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Kanji Components with Hiragana Names

0.09MB. 0 audio & 20 images. Updated 2022-12-06.


Why learn radicals? Less misreading kanji: plus when you do misread it's easier to spot/remember the difference Easier to remember new kanji: you can simply break them down and have a short, unambiguous mnemnoic. Who should use this deck: This deck can be used by low intermediate to advanced learners. The deck has about 360 cards and is ordered from Core, Common, Average, Families, Uncommon, Rare, Reference. This deck can also be used as a foundation before you tackle a writing deck like https://ankiweb.net/shared/info/759825185. You have to figure out the components anyways to do kanji writing, easier to start with the answers in front of you. I think this deck is particularly good for writing because I distinguish between uses that are officially considered the same, but may be confusing in practice. For example the 3 dots at the top of 当 are officially considered the 小 radical, but their look and stroke direction is completely different. In this deck, one name largely corresponds to one intuitive and consistently written use case. Why names? Attaching a name lets you refer to the components out loud and also use the name as part of a mnemonic. For example 設 is いう and「きまた」。Names also make it easier to distinguish between similar components: 弋 (だい radical) and 戈 (ほこ)。 Should I always think of the breakdown when I need to remember/recall a kanji? No. A common way to remember a kanji is to picture it. If you can, picturing it without names can be less effort. It's when that image is fuzzy or the components are similar/complex that you can use precise component names to define a kanji. How were names chosen? In order of commonness: 1. The word itself, if the component is a word by itself. 2. The on-yomi of the component or related kanji, if it is common enough 3. A mnemonic made from the sub-components or super-component 4. A kun-yomi of the word, ideally brief and easily associated. 5. A pictograph (often for sub-parts that don't exactly have a meaning) I have not tried to make all the names unique, a few radicals named 1) and 2) will share the same name, though I have tried to avoid unnecessary name collisions. Does this deck cover all the official 214 radicals? No, this deck is somewhat different. I've left out some super basic strokes, I don't distinguish all the へん’s (left) when they seem obvious. I also left out radicals which are more of a word than a useful component. These kanji are better off just learned with their vocab. On the other hand, this deck includes useful components which aren't radicals. Basically, this deck is meant to teach practical kanji components, regardless of whether they are official radicals or not. It's doesn't cover every component that comes up in every single kanji, but it still is sufficient to break down 98% of kanji. Should I rep an official radical list or this? This deck forgoes official names and etymology in favour of practical recognition/intuitive names. If you want to take kanken or discuss etymology, you should study a deck with official names (https://ankiweb.net/shared/info/108930399). If you just care about practical reading and writing, use this deck. Why no English meaning? It just didn't seem that helpful/precise. It's not obvious whether the English meaning applies to the word itself, one particular compound, or the whole world family, and many components don't have a meaning. I suggest looking up the card back using a look-up dictionary like yomi-chan or translation aggregator as needed. Remember, the example words are there for your convenience, you don't have to know them. Format Example words are roughly ordered from common to rare. An example word will appear first and bolded, regardless of difficulty, if:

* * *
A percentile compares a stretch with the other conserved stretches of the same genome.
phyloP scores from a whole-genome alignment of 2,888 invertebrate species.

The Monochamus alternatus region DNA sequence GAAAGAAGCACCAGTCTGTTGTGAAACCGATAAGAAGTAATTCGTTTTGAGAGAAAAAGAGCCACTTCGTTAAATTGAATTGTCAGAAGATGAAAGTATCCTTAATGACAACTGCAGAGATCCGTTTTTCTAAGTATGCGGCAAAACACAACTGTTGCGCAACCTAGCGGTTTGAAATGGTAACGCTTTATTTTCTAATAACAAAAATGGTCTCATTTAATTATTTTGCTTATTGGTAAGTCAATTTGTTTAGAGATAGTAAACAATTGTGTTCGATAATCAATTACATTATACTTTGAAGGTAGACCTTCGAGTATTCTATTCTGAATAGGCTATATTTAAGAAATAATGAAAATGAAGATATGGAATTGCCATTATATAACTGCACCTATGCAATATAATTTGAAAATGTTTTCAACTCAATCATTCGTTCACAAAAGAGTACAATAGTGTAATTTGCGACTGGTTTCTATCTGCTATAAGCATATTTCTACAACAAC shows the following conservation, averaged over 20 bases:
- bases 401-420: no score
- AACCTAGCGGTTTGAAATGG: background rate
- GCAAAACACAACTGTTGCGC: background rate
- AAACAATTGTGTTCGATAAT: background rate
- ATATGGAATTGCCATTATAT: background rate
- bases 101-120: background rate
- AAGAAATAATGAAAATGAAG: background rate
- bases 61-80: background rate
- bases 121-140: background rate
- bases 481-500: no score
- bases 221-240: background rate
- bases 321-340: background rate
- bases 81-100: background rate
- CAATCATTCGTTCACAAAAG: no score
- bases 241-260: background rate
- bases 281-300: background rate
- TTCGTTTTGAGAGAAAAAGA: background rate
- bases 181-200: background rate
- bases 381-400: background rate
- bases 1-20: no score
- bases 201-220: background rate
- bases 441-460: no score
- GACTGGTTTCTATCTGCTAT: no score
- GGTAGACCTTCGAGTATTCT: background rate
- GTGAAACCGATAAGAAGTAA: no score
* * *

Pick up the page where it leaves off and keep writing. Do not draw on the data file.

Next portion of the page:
1. the component name is taken from an on-yomi of an identical or related kanji (臣 しん->家臣)
  2. the component name is taken from a word's kun-yomi that isn't just the component itself (且 かつ->且つ)
  3. the component name is taken from a kanji that contains that component (番top-> 番)
Rarity guideline Common: 12+ usages Average: 6-12 usages Uncommon: 3-6 usages Rare: <=3 usages Font: The deck is set to use UD デジタル 教科書体 N-R. Any Japanese font should be okay, but the kanji appearance might change a bit. Deck by Chronopolize. For personal use only, don't copy/repost without permission, as per the Anki Shared Deck License. Changelog: 2022.12.05 Changed a number of components names. Added 2 entries. Removed some incorrect example words. 2021.7.11 Minor fixes. Added alternate valid names to some radicals. 2021.7.6 Added 2 entries, removed 1 duplicate entry, added 10 custom radical images, added notes. Edited ~10 component names. Made note font smaller. Deck order fix when first running the deck: Open the deck in browser and sort the cards by "Date Created" (newest first), then "Tag". Then, select all cards, right click and select Reposition. Here, you can also suspend the rarer categories if you only want to study part of the deck.

Sample (from 370 notes)

Cards are customizable! When this deck is imported into the desktop program, cards will appear as the deck author has made them. If you'd like to customize what appears on the front and back of a card, you can do so by clicking the Edit button, and then clicking the Cards button.
Name (のむ)
Example Words 呑む、橋、矯正、驕る
Example Word
Rarity Class Uncommon
Tags pos5
Name (ね radical)
Example Words 根、銀、引退、限界
Example Word
Notes (Difference: This uses   ちょう bottom, while 即 and 飠use a ム bottom)
Rarity Class Families
Category 艮 family
Tags pos4
Name (よい or いい)
Example Words 良い、食べる、 養、娘
Example Word 食べる
Notes (艮 with dot on top)
Rarity Class Families
Category 艮 family
Tags pos4

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on 1627732246
lovely deck : )